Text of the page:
. Not too excited? Thank your endocannabinoids. Neuron. 2006 Aug 17;51(4):393-5. PubMed.


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  1. I think it would be worthwhile to look at the brain of older people who have used marijuana chronically and compare it with the brain of age-matched people who never used it. This simple comparison could throw added light on whether cannabis could help people with Alzheimer disease.

    View all comments by Olorunyomi Olowosegun
  2. The research is very interesting and important. In Los Angeles, California, use of medical cannabis is encountered working in the field with adolescents or young adults. There is indeed controversy since hidden side effects include perceptual and family disorders. Those also need consideration at the psychosocial level.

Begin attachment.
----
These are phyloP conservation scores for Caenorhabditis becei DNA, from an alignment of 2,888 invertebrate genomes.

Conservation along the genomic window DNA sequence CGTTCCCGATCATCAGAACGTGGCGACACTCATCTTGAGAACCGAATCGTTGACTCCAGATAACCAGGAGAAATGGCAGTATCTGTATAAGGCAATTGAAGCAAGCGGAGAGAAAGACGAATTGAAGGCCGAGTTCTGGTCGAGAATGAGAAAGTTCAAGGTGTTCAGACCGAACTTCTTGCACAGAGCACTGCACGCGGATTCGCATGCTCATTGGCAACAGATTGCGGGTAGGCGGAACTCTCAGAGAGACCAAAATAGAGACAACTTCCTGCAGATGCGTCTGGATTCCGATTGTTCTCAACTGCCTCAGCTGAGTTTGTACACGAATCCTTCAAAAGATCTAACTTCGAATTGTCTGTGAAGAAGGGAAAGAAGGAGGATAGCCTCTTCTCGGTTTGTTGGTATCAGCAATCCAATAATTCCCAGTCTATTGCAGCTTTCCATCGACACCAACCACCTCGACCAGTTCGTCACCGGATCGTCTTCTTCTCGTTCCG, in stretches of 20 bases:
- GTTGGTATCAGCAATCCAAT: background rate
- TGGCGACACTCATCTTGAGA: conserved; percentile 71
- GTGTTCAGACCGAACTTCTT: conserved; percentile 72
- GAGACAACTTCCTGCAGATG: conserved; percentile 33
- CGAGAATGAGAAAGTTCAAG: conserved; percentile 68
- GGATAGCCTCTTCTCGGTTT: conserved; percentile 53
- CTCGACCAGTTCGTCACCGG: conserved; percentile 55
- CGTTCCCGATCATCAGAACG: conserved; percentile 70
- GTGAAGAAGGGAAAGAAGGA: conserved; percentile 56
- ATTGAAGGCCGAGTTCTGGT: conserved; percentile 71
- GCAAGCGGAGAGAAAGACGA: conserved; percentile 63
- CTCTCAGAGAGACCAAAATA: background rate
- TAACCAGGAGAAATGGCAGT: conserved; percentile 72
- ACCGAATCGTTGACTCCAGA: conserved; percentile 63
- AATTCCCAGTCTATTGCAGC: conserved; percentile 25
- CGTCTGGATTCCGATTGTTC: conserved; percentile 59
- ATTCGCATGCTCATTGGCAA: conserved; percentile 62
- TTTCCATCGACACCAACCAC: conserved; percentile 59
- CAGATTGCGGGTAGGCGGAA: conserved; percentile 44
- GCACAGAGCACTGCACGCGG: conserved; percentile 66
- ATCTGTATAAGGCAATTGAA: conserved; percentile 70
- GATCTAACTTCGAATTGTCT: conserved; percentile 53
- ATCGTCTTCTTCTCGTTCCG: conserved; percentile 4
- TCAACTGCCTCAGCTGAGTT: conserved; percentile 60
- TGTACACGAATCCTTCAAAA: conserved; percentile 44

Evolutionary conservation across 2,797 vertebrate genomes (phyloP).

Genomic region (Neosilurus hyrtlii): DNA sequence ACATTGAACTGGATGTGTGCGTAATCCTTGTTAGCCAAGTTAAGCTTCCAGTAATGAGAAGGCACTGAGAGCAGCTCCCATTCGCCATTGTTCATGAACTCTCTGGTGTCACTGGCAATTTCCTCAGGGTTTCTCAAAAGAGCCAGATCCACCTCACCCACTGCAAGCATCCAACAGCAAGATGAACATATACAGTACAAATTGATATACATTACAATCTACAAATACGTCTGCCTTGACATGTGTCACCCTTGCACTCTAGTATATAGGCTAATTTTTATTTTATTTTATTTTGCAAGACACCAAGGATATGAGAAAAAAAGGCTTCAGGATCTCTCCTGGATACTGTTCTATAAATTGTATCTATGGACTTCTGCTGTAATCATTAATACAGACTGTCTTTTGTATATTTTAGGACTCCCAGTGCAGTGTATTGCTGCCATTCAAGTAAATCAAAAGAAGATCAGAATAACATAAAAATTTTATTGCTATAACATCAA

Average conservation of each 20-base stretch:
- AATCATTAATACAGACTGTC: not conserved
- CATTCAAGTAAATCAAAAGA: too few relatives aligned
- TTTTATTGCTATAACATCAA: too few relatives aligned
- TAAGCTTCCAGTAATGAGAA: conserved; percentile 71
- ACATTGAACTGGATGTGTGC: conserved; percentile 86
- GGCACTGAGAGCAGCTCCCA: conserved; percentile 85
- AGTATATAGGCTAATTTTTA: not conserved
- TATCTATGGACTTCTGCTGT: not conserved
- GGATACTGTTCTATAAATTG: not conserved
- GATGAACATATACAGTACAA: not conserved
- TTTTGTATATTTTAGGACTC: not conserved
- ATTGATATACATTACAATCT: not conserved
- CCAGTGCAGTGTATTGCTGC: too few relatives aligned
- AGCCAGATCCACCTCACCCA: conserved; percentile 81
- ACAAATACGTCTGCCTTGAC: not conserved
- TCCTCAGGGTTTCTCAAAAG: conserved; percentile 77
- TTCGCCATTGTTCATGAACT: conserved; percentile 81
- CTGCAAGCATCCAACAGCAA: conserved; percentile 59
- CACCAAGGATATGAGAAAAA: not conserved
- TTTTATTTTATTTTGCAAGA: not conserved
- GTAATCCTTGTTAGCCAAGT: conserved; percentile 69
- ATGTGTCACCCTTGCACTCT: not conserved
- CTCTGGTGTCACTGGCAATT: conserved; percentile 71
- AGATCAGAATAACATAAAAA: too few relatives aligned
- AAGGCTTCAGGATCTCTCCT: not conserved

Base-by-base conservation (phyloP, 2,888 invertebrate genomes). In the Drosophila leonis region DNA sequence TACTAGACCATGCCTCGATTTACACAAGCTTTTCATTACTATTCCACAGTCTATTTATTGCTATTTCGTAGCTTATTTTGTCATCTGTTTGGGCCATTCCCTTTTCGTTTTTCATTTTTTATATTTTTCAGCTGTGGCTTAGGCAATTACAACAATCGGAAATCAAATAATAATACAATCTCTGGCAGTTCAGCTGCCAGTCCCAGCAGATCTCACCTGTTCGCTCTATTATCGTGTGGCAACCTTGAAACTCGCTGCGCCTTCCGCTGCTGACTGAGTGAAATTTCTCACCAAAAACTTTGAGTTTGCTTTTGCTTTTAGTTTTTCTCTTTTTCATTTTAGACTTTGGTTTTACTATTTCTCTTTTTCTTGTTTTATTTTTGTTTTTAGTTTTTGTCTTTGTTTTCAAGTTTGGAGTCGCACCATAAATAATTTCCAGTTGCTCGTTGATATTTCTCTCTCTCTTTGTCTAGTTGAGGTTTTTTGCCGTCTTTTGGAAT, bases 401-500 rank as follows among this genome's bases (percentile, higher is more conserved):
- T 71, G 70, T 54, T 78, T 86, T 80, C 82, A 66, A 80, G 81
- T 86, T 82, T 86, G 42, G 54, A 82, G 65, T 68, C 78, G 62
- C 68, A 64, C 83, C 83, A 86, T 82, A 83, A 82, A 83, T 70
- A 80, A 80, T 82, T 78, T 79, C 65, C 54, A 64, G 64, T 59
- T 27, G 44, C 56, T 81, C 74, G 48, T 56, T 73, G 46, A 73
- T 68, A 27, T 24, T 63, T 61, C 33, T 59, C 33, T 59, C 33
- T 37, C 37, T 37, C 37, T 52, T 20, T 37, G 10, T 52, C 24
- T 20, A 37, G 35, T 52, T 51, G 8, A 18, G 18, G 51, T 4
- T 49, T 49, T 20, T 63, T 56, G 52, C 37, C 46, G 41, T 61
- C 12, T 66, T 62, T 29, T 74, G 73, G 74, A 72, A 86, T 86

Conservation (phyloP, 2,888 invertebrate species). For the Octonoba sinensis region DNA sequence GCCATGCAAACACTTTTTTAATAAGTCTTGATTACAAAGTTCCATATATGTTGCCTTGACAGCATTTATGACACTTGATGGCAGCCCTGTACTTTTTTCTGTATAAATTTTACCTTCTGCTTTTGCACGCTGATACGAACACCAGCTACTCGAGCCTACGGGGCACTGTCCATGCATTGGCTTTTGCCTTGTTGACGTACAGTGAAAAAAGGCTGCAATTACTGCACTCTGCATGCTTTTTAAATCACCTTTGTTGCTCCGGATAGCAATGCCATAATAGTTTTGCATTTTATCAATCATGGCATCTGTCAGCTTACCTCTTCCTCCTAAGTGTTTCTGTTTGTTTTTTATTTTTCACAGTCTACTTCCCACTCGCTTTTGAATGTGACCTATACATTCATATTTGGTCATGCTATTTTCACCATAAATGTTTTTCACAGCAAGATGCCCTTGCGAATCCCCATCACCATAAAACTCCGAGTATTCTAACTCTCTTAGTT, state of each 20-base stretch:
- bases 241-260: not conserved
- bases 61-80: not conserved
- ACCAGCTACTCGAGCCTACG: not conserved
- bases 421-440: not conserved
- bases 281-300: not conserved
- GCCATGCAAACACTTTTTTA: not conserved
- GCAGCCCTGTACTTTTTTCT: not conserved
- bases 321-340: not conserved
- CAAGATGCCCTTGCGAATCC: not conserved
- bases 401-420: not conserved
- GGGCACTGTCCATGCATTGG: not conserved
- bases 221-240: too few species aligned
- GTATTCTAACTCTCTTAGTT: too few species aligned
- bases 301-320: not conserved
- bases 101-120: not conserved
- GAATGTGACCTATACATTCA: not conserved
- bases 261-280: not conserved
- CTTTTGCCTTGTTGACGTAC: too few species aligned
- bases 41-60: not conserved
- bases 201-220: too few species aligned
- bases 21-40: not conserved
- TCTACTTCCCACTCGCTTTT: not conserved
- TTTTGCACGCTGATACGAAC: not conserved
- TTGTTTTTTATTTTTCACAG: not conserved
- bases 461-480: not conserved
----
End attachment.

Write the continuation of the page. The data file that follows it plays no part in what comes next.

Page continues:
At the neuronal level, cannabinoid research also needs to rule out an effect of cannabinoids on reducing prion fibrils (see Colin et al., 1999) or neurogenesis (La Spada, 2005). Neuroendocrine effects, prolactin release, gonadal atrophy, and tumor genesis need attention when studying cannabinoids.

    View all comments by Kiumars Lalezarzadeh
  3. Cannabinoid agonist is shown to have a thermal hyperalgesia effect in inflammatory pain involving the sensory pathways and activation of the calcineurin (Nathaniel et al., 2006). The role of sensory inhibition, anhedonia, and known effects of calcineurin in psychosis also need consideration.

    View all comments by Kiumars Lalezarzadeh

This paper appears in the following:


  1. Endocannabinoids: Wet Blanket on Hippocampus Excitement